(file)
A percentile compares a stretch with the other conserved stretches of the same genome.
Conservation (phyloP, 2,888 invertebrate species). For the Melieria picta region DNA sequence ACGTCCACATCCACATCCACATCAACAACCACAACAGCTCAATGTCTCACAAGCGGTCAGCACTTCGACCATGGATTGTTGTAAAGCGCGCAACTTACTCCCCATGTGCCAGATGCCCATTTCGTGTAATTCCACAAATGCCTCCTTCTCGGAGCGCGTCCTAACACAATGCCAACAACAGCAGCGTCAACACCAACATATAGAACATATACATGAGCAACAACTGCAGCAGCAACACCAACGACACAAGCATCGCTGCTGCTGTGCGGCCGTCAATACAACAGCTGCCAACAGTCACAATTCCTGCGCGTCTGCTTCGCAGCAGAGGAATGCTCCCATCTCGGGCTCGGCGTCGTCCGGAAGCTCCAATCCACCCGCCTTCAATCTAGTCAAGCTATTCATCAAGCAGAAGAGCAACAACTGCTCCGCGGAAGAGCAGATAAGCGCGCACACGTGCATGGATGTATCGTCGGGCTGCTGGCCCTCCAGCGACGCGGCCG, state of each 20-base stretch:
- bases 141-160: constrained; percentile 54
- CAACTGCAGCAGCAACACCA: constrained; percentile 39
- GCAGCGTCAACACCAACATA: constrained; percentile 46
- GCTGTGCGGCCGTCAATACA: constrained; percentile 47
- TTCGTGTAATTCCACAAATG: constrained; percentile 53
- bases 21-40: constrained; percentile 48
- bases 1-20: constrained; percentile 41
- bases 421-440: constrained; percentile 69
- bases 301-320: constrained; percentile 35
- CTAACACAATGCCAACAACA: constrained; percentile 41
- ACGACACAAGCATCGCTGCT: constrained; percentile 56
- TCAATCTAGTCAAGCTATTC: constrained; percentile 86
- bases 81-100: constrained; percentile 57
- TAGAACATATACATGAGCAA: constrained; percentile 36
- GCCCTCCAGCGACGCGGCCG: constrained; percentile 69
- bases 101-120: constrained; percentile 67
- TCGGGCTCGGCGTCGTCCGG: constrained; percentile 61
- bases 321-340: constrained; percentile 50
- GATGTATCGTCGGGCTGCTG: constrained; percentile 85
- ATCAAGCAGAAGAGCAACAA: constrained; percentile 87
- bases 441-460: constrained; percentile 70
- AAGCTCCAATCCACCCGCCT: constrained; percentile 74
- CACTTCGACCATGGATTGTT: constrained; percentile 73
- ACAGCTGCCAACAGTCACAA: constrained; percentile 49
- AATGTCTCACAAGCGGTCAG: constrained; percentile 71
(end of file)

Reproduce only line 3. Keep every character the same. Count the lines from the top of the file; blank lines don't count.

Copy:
- bases 141-160: constrained; percentile 54